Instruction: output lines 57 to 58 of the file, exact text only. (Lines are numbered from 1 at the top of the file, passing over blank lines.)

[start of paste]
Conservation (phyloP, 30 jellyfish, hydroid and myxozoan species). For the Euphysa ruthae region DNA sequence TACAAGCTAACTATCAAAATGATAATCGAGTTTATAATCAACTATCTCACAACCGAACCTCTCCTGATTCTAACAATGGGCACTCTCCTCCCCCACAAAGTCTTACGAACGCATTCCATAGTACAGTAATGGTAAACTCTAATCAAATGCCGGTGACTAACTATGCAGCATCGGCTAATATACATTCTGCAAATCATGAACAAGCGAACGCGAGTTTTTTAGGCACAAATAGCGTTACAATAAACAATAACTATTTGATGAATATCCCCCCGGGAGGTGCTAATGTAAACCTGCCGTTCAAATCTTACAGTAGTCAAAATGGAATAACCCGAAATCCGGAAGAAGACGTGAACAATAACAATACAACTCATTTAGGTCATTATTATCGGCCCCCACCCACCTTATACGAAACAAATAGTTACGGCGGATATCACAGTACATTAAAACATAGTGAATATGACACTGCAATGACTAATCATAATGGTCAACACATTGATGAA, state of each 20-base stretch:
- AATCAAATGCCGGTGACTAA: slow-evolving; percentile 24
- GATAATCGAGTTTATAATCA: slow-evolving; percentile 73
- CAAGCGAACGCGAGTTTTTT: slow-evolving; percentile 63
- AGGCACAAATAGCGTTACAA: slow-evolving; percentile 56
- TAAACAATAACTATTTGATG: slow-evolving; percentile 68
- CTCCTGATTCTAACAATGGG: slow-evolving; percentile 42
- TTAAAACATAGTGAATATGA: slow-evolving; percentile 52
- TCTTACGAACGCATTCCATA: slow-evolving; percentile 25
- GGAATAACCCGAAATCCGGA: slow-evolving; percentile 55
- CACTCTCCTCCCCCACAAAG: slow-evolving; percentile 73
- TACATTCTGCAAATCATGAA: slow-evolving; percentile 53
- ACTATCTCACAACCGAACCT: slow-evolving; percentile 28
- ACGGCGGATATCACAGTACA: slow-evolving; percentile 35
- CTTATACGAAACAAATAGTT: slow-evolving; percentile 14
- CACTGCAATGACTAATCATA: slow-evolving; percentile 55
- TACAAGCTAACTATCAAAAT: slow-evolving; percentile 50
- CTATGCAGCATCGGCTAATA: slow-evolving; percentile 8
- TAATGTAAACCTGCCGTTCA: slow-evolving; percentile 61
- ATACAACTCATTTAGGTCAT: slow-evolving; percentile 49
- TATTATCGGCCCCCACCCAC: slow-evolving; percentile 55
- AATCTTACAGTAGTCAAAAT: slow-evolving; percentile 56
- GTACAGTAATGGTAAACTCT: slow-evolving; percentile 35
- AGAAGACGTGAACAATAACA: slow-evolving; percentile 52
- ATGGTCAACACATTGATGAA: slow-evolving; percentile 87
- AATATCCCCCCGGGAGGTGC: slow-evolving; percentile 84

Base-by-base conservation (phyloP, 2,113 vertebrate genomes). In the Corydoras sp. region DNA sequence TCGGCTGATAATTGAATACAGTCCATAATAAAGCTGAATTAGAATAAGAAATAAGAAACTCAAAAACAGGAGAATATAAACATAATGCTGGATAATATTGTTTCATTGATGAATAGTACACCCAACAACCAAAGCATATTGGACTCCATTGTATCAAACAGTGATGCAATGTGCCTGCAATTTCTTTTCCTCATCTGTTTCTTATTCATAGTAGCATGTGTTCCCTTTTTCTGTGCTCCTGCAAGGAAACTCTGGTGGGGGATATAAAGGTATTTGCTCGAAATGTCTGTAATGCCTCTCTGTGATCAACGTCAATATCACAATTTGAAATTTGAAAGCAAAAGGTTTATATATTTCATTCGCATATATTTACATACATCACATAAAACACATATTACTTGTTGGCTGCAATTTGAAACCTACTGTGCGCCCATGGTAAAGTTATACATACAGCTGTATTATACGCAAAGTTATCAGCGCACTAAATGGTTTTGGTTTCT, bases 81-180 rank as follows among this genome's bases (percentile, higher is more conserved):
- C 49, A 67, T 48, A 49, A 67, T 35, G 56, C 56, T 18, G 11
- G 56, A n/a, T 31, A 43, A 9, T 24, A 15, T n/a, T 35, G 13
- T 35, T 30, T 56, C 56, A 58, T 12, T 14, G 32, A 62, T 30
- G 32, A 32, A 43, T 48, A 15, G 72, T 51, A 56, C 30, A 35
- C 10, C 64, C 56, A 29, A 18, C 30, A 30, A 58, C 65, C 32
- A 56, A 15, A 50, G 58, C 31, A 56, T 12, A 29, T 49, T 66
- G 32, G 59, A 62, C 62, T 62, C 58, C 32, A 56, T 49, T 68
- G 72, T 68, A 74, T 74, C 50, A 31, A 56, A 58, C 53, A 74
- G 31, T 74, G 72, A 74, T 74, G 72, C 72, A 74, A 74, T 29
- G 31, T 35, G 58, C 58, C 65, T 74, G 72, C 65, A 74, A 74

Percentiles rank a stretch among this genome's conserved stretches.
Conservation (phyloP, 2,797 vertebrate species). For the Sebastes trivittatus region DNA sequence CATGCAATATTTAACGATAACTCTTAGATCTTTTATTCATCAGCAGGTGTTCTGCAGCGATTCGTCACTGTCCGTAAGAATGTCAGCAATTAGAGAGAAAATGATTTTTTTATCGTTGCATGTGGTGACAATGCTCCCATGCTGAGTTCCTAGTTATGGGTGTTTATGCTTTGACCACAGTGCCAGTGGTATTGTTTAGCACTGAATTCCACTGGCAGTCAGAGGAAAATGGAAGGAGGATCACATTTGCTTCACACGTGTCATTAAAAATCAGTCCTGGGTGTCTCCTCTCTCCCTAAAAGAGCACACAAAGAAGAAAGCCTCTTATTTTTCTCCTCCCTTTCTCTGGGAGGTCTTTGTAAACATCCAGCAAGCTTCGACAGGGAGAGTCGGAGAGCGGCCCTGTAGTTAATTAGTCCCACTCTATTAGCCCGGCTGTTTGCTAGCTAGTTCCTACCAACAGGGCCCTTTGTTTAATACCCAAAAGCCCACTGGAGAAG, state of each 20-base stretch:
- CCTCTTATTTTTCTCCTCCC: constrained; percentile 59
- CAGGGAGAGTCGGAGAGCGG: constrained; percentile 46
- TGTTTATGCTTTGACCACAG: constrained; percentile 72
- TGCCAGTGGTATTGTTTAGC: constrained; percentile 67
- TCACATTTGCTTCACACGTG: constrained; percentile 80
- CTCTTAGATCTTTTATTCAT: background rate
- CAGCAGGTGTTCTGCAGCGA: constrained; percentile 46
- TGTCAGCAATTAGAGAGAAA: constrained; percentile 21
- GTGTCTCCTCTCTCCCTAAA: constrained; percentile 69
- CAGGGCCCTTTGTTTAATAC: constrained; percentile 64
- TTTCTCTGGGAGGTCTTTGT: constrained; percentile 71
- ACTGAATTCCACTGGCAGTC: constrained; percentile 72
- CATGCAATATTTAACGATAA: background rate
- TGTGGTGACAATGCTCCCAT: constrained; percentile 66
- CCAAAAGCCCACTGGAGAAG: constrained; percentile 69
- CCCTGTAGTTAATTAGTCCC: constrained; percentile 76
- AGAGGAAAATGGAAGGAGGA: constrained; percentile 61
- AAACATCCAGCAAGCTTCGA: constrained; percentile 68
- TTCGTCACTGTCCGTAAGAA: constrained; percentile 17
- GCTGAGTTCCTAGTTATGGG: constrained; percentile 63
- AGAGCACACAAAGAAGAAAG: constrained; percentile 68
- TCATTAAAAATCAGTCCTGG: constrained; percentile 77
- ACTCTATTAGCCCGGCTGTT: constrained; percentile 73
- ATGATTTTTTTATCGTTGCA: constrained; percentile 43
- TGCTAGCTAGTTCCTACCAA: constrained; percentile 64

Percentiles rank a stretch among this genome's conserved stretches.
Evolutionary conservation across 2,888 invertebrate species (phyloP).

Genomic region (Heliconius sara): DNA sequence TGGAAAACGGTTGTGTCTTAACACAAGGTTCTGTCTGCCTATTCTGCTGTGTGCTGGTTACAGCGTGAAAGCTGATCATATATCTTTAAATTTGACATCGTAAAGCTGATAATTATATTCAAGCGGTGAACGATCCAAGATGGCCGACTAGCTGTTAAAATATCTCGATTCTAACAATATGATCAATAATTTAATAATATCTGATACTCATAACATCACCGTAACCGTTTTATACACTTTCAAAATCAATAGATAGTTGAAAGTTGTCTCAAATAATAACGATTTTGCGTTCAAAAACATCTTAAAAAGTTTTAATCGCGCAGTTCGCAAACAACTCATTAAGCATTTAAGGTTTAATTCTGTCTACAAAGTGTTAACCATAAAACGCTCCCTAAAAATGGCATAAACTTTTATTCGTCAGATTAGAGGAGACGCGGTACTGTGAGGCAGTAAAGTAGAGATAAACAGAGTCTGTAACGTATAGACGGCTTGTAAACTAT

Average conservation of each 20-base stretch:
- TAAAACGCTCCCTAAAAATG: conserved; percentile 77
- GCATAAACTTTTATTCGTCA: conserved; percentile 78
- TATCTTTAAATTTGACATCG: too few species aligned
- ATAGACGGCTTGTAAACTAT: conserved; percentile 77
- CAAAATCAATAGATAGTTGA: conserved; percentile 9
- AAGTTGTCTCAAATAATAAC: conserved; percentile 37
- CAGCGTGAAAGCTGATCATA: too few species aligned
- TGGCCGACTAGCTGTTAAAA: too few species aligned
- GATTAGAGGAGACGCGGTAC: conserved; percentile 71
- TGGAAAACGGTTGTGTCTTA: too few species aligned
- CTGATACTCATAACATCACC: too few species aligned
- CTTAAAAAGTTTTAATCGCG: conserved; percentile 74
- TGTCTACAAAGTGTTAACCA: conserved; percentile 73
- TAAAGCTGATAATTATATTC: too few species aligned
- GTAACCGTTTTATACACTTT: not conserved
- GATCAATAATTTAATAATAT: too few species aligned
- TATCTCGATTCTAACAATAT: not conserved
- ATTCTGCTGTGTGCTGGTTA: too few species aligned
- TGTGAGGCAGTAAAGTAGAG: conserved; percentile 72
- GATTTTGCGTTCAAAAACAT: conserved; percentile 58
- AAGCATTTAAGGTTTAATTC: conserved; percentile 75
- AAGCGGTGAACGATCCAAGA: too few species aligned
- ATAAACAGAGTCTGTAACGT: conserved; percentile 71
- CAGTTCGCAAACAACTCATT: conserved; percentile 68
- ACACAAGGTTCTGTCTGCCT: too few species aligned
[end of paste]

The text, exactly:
- AAACATCCAGCAAGCTTCGA: constrained; percentile 68
- TTCGTCACTGTCCGTAAGAA: constrained; percentile 17